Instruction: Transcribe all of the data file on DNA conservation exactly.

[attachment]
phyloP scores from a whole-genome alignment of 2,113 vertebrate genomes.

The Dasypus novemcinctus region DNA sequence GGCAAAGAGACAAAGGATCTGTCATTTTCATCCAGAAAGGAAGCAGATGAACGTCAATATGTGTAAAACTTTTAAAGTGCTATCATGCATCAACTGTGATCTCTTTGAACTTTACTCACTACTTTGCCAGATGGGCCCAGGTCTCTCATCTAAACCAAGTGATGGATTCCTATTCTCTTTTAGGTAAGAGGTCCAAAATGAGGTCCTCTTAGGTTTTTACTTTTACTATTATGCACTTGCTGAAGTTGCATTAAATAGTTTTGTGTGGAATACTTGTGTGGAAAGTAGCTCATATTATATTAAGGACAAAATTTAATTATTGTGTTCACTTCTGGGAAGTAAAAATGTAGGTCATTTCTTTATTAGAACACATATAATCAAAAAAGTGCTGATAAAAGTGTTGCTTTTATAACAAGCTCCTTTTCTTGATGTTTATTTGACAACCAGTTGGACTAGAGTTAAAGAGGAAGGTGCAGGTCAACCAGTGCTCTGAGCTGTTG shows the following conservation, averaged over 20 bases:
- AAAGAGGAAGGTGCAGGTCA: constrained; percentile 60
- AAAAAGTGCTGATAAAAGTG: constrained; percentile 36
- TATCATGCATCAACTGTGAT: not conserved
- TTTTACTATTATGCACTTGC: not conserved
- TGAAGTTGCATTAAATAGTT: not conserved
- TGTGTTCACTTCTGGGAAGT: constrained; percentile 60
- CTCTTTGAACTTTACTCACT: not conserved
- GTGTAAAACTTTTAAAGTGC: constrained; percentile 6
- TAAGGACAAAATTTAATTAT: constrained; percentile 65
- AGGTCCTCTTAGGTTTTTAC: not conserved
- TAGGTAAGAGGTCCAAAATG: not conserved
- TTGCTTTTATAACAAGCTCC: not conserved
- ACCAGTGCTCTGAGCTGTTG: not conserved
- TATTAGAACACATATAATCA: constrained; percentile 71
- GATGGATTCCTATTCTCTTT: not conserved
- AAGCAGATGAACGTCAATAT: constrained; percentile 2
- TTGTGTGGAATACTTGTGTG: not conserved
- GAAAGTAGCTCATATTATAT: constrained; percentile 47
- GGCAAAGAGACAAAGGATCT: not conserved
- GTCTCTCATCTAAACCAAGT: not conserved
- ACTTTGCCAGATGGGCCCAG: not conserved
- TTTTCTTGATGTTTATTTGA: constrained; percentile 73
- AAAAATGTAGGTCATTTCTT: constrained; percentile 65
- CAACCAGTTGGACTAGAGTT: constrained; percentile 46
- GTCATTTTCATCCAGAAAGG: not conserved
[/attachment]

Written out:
phyloP scores from a whole-genome alignment of 2,113 vertebrate genomes.

The Dasypus novemcinctus region DNA sequence GGCAAAGAGACAAAGGATCTGTCATTTTCATCCAGAAAGGAAGCAGATGAACGTCAATATGTGTAAAACTTTTAAAGTGCTATCATGCATCAACTGTGATCTCTTTGAACTTTACTCACTACTTTGCCAGATGGGCCCAGGTCTCTCATCTAAACCAAGTGATGGATTCCTATTCTCTTTTAGGTAAGAGGTCCAAAATGAGGTCCTCTTAGGTTTTTACTTTTACTATTATGCACTTGCTGAAGTTGCATTAAATAGTTTTGTGTGGAATACTTGTGTGGAAAGTAGCTCATATTATATTAAGGACAAAATTTAATTATTGTGTTCACTTCTGGGAAGTAAAAATGTAGGTCATTTCTTTATTAGAACACATATAATCAAAAAAGTGCTGATAAAAGTGTTGCTTTTATAACAAGCTCCTTTTCTTGATGTTTATTTGACAACCAGTTGGACTAGAGTTAAAGAGGAAGGTGCAGGTCAACCAGTGCTCTGAGCTGTTG shows the following conservation, averaged over 20 bases:
- AAAGAGGAAGGTGCAGGTCA: constrained; percentile 60
- AAAAAGTGCTGATAAAAGTG: constrained; percentile 36
- TATCATGCATCAACTGTGAT: not conserved
- TTTTACTATTATGCACTTGC: not conserved
- TGAAGTTGCATTAAATAGTT: not conserved
- TGTGTTCACTTCTGGGAAGT: constrained; percentile 60
- CTCTTTGAACTTTACTCACT: not conserved
- GTGTAAAACTTTTAAAGTGC: constrained; percentile 6
- TAAGGACAAAATTTAATTAT: constrained; percentile 65
- AGGTCCTCTTAGGTTTTTAC: not conserved
- TAGGTAAGAGGTCCAAAATG: not conserved
- TTGCTTTTATAACAAGCTCC: not conserved
- ACCAGTGCTCTGAGCTGTTG: not conserved
- TATTAGAACACATATAATCA: constrained; percentile 71
- GATGGATTCCTATTCTCTTT: not conserved
- AAGCAGATGAACGTCAATAT: constrained; percentile 2
- TTGTGTGGAATACTTGTGTG: not conserved
- GAAAGTAGCTCATATTATAT: constrained; percentile 47
- GGCAAAGAGACAAAGGATCT: not conserved
- GTCTCTCATCTAAACCAAGT: not conserved
- ACTTTGCCAGATGGGCCCAG: not conserved
- TTTTCTTGATGTTTATTTGA: constrained; percentile 73
- AAAAATGTAGGTCATTTCTT: constrained; percentile 65
- CAACCAGTTGGACTAGAGTT: constrained; percentile 46
- GTCATTTTCATCCAGAAAGG: not conserved